consumer affairs bermuda

Women and Car Repairs

07/25/2011 | Quite a lot of the complaints we get at the Department of Consumer Affairs are about car repairs — and the majority of them are from women. I confess that what I know about cars is nothing to write home about.

I can check the oil, put air in the tyres, fill the windshield wiper fluid, jump my battery, check and fill the radiator fluid (I think) and — if push came to shove — I could probably change a flat tyre, although to date I have never tried.

Ladies, it is time that we took matters into our own hands so that we are not being held hostage by our mechanic.

Being savvy about car repairs and maintenance will not only save us time, but will save us money.

Without going into too much detail, I have put together five good tips for women about car maintenance and repair. I also suggest you research on the Internet and talk to your mechanic to learn more.

Read the manual

Understand how your car works.

The owner’s manual is the guide to how to operate and maintain your vehicle. All vehicles should come with one and if it doesn’t, you should be able to download it off the Internet.

Do you really know what the warning lights on your dashboard are telling you?

If you don’t or aren’t 100 per cent sure, read your owner’s manual and familiarize yourself with the different warning symbols.

These warning lights are your car’s way of telling you what is going on and you should know what it’s telling you.

Use a reliable repair shop

Use a reliable repair shop, preferably the dealership you bought your car from.

They have the warranty, parts and history, and mechanics that get to know your car and are trained to do work on your make and model.

By using your dealership you are placing yourself in a strong position to negotiate, should something go wrong, and you can then avoid the blame game.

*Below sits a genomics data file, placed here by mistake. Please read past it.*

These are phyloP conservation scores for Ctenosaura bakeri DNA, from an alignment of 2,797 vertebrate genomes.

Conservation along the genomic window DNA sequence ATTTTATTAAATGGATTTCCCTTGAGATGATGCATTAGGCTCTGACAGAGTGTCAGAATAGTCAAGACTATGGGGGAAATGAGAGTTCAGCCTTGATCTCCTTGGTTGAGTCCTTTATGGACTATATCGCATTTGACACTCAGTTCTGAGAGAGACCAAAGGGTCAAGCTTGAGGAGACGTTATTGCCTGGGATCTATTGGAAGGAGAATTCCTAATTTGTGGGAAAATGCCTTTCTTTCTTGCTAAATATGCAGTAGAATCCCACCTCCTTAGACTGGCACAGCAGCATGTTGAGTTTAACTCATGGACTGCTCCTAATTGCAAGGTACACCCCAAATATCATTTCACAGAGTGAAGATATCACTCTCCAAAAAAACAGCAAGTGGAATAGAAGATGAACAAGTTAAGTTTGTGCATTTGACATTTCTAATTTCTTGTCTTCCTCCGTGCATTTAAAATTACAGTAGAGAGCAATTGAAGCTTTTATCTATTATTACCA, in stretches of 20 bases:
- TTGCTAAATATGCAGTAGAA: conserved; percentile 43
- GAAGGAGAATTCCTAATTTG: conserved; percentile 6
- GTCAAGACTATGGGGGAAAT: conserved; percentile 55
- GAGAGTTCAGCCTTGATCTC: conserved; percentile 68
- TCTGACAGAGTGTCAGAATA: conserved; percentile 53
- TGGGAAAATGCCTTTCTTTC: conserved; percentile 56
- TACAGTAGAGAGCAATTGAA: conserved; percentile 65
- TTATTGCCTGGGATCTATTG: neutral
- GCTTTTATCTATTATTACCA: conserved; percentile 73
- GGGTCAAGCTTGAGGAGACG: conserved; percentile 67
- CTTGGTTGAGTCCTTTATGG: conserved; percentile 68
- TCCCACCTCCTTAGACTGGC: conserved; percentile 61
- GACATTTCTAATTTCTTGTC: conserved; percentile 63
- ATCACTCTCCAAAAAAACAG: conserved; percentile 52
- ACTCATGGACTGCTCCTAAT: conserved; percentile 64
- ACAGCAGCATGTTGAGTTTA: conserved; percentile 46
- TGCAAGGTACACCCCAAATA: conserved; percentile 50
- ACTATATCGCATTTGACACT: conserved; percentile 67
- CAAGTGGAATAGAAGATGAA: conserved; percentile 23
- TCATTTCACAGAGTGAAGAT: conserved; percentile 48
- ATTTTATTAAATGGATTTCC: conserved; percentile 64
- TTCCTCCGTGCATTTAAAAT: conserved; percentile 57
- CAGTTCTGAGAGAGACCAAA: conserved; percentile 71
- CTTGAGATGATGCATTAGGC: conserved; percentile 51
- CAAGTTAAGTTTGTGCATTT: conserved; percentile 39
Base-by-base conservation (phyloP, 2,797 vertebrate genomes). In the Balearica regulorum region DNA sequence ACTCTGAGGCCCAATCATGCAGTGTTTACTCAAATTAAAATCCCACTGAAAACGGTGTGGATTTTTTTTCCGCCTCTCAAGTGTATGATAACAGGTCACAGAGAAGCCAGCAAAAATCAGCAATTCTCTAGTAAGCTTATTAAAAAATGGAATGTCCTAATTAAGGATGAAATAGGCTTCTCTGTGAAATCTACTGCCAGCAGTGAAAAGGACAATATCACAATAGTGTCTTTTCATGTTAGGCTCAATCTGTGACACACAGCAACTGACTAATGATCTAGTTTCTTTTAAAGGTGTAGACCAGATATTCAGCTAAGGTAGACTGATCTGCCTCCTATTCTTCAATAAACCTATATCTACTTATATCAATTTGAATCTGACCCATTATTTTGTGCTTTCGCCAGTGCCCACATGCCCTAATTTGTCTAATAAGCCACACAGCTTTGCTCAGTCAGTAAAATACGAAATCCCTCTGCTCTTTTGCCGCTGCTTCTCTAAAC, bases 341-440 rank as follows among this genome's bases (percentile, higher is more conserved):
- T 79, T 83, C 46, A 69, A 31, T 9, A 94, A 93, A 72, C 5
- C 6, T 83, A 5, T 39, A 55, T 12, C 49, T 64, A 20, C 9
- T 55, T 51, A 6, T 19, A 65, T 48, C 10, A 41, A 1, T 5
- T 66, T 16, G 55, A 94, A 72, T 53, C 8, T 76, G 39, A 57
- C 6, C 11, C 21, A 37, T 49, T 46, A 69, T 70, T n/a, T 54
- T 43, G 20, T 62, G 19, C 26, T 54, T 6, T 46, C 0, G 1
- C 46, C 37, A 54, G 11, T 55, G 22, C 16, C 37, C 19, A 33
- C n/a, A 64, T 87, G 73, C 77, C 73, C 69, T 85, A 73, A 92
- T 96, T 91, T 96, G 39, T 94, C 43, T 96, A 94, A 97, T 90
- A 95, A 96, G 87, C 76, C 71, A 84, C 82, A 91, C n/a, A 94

If you are not using your dealer for repairs and decide to shop around, get recommendations from friends and colleagues and estimates from more than one shop.

Never base your decision on just the price. A lower price does not always mean the best deal. Do your research.

Get a written detailed written quote.

Quotes

Don’t let work begin on your automobile until you have a detailed written quote and you have given your consent.

If the problem can’t be diagnosed right away, insist that the shop contact you for authorization once they find out what the problem is, and again if they discover more problems once they start working on your car.

Maintain service records

Keep copies of all paperwork and maintain accurate service/repair records.

Even if your mechanic has records of your car maintenance and repairs you can save time and money by keeping your own records.

Additionally, if you decide to sell your car, having these records will be very useful as perspective buyers will want this information.

Basic checks

Check the oil. Many problems with cars are due to low oil or none at all. Simply pull out the oil stick, wipe it off, stick it back in, and read it.

Check your brake fluid. If you are having problems with your brakes there’s a good chance that your brake fluid is low. Find out where the brake fluid container is located in your engine. Check the level by unscrewing it and reading. You don’t need to wipe it off first. If the brake fluid is full, you may have to change your brake pads.

Check the radiator fluid. If your car is overheating you have probably run out of coolant for your radiator. Before you unscrew the radiator cap let the car cool down for a few hours. This is very important. Otherwise you can blow a gasket.

Change a tyre. Read your owner’s manual and familiarize yourself with the location of the tools and how to use them.

Make sure you know where your spare tyre is located and how to remove it.

Jump the battery. Check the manual first as some car instructions say no jump starting. If you car can be jump started, invest in a good set of jumper cables and keep them in your car.

Remember — always check your car manual before performing any maintenance on your car.

I strongly suggest going to www.howstuffworks.com for detailed information on basic car maintenance and to get an understanding of how cars work.